Is a set of high-powered magnet toys on your shopping list this holiday season? If so, be careful about leaving them under the Christmas tree or anywhere a child can reach them. The attraction to magnets is understandable since the force field produced by these objects appears to be a magical trick. But these high-powered magnets can be very dangerous to the gastrointestinal (GI) tract if swallowed.
Initially, patients may have little to no symptoms, but this can worsen quickly if injuries develop. Once in the GI tract, magnets connect to each other and may pinch the intestinal wall in between them (think of attaching two magnets with a piece of paper in between). As a result, patients can develop serious and even life threatening damage to the intestines. Small children may developnternal bleeding and perforation of the delicate intestinal walls, which often requires surgery to repair of the intestines as well as remove the magnets
Consider the near-fatal case of 22-month old Brandon who swallowed eight magnets. His parents took him to the hospital after he had been sick for two days. An X-ray showed the magnets in his GI tract. He was hospitalized for three weeks and had to undergo seven surgeries to repair the damage the magnets caused. He lost about 90 percent of his intestines and now requires a feeding tube to eat. Brandon will need an intestinal transplant before he can eat normally again. Click here to watch the case of a 3-year-old Oregon girl who swallowed 37 magnets.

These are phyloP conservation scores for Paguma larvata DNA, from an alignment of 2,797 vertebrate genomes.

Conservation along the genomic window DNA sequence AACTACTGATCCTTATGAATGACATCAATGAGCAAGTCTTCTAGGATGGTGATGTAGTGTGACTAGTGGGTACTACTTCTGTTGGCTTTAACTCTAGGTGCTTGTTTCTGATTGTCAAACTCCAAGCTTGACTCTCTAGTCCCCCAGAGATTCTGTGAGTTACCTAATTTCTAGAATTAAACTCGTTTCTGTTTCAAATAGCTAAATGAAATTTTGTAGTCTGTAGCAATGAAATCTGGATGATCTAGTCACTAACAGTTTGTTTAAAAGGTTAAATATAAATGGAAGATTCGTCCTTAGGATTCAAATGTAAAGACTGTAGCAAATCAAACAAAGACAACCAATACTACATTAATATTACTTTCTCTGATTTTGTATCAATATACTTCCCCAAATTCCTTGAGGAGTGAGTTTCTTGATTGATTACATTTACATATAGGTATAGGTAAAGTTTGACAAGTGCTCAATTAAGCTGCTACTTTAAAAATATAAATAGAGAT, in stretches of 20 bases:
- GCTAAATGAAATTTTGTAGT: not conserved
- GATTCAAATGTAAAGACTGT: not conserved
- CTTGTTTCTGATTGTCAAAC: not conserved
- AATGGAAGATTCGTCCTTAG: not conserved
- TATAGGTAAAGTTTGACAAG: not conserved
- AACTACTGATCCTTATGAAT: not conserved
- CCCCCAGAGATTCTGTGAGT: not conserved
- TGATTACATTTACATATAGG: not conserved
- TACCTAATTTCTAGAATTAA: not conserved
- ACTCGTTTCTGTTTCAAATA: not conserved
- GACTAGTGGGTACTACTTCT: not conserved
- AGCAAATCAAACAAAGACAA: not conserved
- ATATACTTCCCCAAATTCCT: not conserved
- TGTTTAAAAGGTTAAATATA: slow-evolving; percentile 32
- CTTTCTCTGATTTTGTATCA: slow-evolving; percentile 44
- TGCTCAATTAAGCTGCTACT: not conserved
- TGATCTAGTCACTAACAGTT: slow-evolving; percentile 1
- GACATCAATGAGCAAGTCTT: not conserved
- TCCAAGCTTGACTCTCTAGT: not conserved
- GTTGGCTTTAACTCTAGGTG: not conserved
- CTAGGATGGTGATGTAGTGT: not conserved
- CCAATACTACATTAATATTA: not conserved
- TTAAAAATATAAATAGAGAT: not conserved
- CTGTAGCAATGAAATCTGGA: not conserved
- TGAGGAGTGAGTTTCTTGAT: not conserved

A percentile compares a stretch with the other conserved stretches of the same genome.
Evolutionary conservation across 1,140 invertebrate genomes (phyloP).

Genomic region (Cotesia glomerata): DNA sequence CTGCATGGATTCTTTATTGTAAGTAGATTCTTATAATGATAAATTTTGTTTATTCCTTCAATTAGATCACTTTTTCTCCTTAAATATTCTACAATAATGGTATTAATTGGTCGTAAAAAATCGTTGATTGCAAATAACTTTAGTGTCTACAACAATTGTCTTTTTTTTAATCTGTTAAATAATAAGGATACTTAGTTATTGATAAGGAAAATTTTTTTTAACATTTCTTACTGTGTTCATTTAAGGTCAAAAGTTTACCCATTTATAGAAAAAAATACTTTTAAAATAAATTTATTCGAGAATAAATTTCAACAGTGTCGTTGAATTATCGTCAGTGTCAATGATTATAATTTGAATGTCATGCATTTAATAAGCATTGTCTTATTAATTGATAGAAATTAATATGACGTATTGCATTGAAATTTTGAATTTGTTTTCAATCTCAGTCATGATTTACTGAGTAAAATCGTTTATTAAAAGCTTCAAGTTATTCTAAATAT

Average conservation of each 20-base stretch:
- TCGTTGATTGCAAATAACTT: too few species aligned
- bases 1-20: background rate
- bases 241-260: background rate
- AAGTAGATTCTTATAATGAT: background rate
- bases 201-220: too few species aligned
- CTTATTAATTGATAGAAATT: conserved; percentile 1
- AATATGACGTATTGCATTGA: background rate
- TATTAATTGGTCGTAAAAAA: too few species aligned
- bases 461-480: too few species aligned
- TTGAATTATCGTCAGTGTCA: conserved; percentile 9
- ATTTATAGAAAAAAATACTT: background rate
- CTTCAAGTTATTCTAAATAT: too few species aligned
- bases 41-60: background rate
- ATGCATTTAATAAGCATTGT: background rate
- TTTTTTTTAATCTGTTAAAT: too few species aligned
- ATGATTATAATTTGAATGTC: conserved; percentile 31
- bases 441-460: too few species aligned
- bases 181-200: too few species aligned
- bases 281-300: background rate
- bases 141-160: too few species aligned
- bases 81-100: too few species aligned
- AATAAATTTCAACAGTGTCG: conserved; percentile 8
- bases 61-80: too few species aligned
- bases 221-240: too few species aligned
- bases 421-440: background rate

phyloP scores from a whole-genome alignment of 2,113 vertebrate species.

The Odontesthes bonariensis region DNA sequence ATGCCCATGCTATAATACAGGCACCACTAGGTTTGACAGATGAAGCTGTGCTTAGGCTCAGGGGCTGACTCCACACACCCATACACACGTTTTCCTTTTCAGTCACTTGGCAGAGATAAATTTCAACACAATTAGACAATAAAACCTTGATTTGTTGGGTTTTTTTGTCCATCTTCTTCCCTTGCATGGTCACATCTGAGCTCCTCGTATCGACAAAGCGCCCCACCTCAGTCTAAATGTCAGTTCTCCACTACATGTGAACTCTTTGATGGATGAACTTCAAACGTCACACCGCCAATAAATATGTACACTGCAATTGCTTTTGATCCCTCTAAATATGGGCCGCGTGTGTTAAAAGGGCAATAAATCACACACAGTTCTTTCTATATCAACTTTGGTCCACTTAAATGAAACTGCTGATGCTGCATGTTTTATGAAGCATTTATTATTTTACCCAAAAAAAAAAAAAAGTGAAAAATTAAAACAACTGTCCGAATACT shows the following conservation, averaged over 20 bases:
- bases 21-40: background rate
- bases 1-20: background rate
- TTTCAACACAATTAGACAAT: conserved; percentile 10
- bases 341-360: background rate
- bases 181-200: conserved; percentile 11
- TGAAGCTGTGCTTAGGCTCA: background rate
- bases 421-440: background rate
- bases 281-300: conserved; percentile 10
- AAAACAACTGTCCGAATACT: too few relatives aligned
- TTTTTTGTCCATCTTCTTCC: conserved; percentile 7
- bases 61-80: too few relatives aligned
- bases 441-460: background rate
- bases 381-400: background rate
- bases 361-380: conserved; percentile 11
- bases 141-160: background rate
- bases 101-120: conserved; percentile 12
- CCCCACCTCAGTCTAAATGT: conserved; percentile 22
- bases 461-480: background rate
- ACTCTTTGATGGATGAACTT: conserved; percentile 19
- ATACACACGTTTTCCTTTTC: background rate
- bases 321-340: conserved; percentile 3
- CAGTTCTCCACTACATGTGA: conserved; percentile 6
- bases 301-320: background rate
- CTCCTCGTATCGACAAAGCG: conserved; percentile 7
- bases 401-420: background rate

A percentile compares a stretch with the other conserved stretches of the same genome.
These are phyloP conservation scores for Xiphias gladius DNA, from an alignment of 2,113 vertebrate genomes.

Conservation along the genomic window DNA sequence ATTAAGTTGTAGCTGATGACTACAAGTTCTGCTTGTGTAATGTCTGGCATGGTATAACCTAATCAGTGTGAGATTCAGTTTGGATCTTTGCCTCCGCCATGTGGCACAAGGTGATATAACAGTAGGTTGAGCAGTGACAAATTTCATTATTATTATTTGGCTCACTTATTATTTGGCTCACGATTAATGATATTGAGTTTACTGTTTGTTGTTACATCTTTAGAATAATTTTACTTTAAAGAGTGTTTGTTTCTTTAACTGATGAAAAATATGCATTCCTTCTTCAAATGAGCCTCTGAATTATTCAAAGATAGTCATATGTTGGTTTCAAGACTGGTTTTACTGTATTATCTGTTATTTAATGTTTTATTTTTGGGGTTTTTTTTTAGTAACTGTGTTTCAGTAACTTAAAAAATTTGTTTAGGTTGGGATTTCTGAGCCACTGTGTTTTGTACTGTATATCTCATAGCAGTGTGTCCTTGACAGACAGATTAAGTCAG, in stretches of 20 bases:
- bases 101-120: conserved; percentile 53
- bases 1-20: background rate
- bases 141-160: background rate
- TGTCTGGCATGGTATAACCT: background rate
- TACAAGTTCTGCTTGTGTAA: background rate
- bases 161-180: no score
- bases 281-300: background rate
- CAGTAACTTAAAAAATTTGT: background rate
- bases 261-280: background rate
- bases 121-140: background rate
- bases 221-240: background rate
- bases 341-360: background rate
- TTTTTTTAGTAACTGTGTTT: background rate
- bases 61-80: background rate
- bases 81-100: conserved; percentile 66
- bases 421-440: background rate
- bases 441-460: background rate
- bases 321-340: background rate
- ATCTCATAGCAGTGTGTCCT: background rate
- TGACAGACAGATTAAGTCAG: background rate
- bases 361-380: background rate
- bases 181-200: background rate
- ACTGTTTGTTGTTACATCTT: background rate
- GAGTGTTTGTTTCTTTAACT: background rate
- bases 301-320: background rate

A survey released by the North American Society for Pediatric Gastroenterology, Hepatology and Nutrition (NASPGHAN) found that the “majority of magnet ingestions (51 percent) occurred in children 1 to 6 years of age.” Accidental ingestions have also been reported in teenagers who use the magnets to mimic piercings. The most popular high-powered magnets are round shaped, desk toys intended for stress reliever and for use by those ages 14 years and older. These magnets are sold in sets of 100 or more and so it is difficult to know if a magnet is missing from the set, which can delay the discovery of a swallowed magnet by a toddler until symptoms appear.
Epidemiological data showed 480 cases of high-powered magnet ingestions from 2002 to 2012; 204 (nearly half) of which occurred in the past 12 months (October 2011 to October 2012). Eighty percent of the total reported cases required surgical or other invasive interventions. Although the risks and dangers are well-known, current labeling and precautionary measures have not been effective and must be improved. So much so that in September 2012, the U.S consumer product safety commission proposed a ban on the sale of certain high powered magnet sets.
Click here to watch a great video on these magnets from the US Consumer Product Safety Commission.
So if you received a gift set of high-powered magnets this holiday season and you have children at home, we suggest you promptly make them inaccessible (and we don’t mean re-gifting them). Keep all small magnets and magnetic products as well as any potentially harmful substances locked up and away from children and pets. And as always, keep the Illinois Poison Center phone number, 1-800-222-1222 posted and handy. Please call not only if an exposure is known but even if a problem is only suspected. Keep safe and all the best to you in the New Year.
From all of us at the Illinois Poison Center have a safe and happy holiday season.